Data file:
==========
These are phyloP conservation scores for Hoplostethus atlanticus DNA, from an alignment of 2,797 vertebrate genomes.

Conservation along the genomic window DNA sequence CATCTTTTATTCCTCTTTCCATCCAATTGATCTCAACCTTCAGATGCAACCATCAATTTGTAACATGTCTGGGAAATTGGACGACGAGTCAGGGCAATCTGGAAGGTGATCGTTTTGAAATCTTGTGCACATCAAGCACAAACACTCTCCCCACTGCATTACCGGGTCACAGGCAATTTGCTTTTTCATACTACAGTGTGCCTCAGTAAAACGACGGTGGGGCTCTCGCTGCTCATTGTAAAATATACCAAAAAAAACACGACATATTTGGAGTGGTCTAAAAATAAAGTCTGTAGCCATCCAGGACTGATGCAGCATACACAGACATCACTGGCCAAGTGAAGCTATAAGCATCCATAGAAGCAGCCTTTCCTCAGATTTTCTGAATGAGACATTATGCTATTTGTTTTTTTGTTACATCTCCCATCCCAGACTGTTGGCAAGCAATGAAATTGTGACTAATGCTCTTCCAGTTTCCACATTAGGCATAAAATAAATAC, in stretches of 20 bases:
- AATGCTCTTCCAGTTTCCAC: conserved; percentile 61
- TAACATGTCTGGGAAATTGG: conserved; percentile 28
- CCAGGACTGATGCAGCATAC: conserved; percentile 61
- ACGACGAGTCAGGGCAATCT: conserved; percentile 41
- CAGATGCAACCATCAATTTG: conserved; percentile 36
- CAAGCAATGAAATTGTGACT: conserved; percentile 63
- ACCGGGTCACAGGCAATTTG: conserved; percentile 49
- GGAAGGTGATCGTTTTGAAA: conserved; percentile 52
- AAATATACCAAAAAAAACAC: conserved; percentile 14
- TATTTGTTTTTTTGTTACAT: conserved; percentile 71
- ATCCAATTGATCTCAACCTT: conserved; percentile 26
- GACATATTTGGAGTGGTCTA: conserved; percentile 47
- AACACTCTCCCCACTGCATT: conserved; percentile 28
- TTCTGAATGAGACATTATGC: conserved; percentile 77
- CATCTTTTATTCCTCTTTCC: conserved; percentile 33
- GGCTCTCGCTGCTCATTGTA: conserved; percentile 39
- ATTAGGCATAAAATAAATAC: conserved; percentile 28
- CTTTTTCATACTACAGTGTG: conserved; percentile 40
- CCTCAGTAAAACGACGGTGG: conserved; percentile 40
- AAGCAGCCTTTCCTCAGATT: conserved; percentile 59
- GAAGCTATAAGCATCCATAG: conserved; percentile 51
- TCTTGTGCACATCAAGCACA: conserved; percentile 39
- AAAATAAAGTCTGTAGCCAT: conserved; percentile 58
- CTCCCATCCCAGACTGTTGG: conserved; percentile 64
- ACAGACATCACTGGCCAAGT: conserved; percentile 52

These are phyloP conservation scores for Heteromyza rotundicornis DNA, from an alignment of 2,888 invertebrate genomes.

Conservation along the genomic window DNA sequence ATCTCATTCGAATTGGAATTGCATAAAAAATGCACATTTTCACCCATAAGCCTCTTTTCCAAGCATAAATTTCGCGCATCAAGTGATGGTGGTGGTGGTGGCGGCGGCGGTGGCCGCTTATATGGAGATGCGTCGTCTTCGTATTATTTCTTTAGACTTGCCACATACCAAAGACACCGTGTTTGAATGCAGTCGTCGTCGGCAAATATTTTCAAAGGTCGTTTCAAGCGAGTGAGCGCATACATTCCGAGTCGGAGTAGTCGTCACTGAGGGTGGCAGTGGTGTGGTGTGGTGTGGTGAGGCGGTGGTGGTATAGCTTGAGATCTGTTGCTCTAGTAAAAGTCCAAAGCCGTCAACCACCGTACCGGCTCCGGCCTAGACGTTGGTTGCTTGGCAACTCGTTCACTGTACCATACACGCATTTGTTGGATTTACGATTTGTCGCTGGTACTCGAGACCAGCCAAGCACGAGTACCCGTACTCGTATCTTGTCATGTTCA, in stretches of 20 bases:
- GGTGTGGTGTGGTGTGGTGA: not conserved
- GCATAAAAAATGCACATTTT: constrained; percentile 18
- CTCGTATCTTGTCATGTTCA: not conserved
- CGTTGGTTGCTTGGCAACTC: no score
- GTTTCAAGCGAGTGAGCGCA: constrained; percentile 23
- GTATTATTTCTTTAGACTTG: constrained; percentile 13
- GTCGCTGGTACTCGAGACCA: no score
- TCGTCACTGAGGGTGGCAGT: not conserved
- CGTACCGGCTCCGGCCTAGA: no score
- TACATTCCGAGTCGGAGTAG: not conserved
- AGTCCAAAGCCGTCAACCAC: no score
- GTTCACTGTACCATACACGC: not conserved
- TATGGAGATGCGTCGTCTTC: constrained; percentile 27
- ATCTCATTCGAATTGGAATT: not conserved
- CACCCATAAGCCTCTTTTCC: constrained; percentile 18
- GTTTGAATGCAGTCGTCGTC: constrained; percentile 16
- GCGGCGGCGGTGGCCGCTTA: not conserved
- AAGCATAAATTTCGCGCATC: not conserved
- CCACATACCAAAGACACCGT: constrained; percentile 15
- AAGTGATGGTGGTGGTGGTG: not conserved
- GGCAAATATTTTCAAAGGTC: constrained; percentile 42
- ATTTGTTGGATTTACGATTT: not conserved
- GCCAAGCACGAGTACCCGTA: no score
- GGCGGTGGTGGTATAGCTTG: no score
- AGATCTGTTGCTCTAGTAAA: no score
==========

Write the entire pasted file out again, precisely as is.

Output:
These are phyloP conservation scores for Hoplostethus atlanticus DNA, from an alignment of 2,797 vertebrate genomes.

Conservation along the genomic window DNA sequence CATCTTTTATTCCTCTTTCCATCCAATTGATCTCAACCTTCAGATGCAACCATCAATTTGTAACATGTCTGGGAAATTGGACGACGAGTCAGGGCAATCTGGAAGGTGATCGTTTTGAAATCTTGTGCACATCAAGCACAAACACTCTCCCCACTGCATTACCGGGTCACAGGCAATTTGCTTTTTCATACTACAGTGTGCCTCAGTAAAACGACGGTGGGGCTCTCGCTGCTCATTGTAAAATATACCAAAAAAAACACGACATATTTGGAGTGGTCTAAAAATAAAGTCTGTAGCCATCCAGGACTGATGCAGCATACACAGACATCACTGGCCAAGTGAAGCTATAAGCATCCATAGAAGCAGCCTTTCCTCAGATTTTCTGAATGAGACATTATGCTATTTGTTTTTTTGTTACATCTCCCATCCCAGACTGTTGGCAAGCAATGAAATTGTGACTAATGCTCTTCCAGTTTCCACATTAGGCATAAAATAAATAC, in stretches of 20 bases:
- AATGCTCTTCCAGTTTCCAC: conserved; percentile 61
- TAACATGTCTGGGAAATTGG: conserved; percentile 28
- CCAGGACTGATGCAGCATAC: conserved; percentile 61
- ACGACGAGTCAGGGCAATCT: conserved; percentile 41
- CAGATGCAACCATCAATTTG: conserved; percentile 36
- CAAGCAATGAAATTGTGACT: conserved; percentile 63
- ACCGGGTCACAGGCAATTTG: conserved; percentile 49
- GGAAGGTGATCGTTTTGAAA: conserved; percentile 52
- AAATATACCAAAAAAAACAC: conserved; percentile 14
- TATTTGTTTTTTTGTTACAT: conserved; percentile 71
- ATCCAATTGATCTCAACCTT: conserved; percentile 26
- GACATATTTGGAGTGGTCTA: conserved; percentile 47
- AACACTCTCCCCACTGCATT: conserved; percentile 28
- TTCTGAATGAGACATTATGC: conserved; percentile 77
- CATCTTTTATTCCTCTTTCC: conserved; percentile 33
- GGCTCTCGCTGCTCATTGTA: conserved; percentile 39
- ATTAGGCATAAAATAAATAC: conserved; percentile 28
- CTTTTTCATACTACAGTGTG: conserved; percentile 40
- CCTCAGTAAAACGACGGTGG: conserved; percentile 40
- AAGCAGCCTTTCCTCAGATT: conserved; percentile 59
- GAAGCTATAAGCATCCATAG: conserved; percentile 51
- TCTTGTGCACATCAAGCACA: conserved; percentile 39
- AAAATAAAGTCTGTAGCCAT: conserved; percentile 58
- CTCCCATCCCAGACTGTTGG: conserved; percentile 64
- ACAGACATCACTGGCCAAGT: conserved; percentile 52

These are phyloP conservation scores for Heteromyza rotundicornis DNA, from an alignment of 2,888 invertebrate genomes.

Conservation along the genomic window DNA sequence ATCTCATTCGAATTGGAATTGCATAAAAAATGCACATTTTCACCCATAAGCCTCTTTTCCAAGCATAAATTTCGCGCATCAAGTGATGGTGGTGGTGGTGGCGGCGGCGGTGGCCGCTTATATGGAGATGCGTCGTCTTCGTATTATTTCTTTAGACTTGCCACATACCAAAGACACCGTGTTTGAATGCAGTCGTCGTCGGCAAATATTTTCAAAGGTCGTTTCAAGCGAGTGAGCGCATACATTCCGAGTCGGAGTAGTCGTCACTGAGGGTGGCAGTGGTGTGGTGTGGTGTGGTGAGGCGGTGGTGGTATAGCTTGAGATCTGTTGCTCTAGTAAAAGTCCAAAGCCGTCAACCACCGTACCGGCTCCGGCCTAGACGTTGGTTGCTTGGCAACTCGTTCACTGTACCATACACGCATTTGTTGGATTTACGATTTGTCGCTGGTACTCGAGACCAGCCAAGCACGAGTACCCGTACTCGTATCTTGTCATGTTCA, in stretches of 20 bases:
- GGTGTGGTGTGGTGTGGTGA: not conserved
- GCATAAAAAATGCACATTTT: constrained; percentile 18
- CTCGTATCTTGTCATGTTCA: not conserved
- CGTTGGTTGCTTGGCAACTC: no score
- GTTTCAAGCGAGTGAGCGCA: constrained; percentile 23
- GTATTATTTCTTTAGACTTG: constrained; percentile 13
- GTCGCTGGTACTCGAGACCA: no score
- TCGTCACTGAGGGTGGCAGT: not conserved
- CGTACCGGCTCCGGCCTAGA: no score
- TACATTCCGAGTCGGAGTAG: not conserved
- AGTCCAAAGCCGTCAACCAC: no score
- GTTCACTGTACCATACACGC: not conserved
- TATGGAGATGCGTCGTCTTC: constrained; percentile 27
- ATCTCATTCGAATTGGAATT: not conserved
- CACCCATAAGCCTCTTTTCC: constrained; percentile 18
- GTTTGAATGCAGTCGTCGTC: constrained; percentile 16
- GCGGCGGCGGTGGCCGCTTA: not conserved
- AAGCATAAATTTCGCGCATC: not conserved
- CCACATACCAAAGACACCGT: constrained; percentile 15
- AAGTGATGGTGGTGGTGGTG: not conserved
- GGCAAATATTTTCAAAGGTC: constrained; percentile 42
- ATTTGTTGGATTTACGATTT: not conserved
- GCCAAGCACGAGTACCCGTA: no score
- GGCGGTGGTGGTATAGCTTG: no score
- AGATCTGTTGCTCTAGTAAA: no score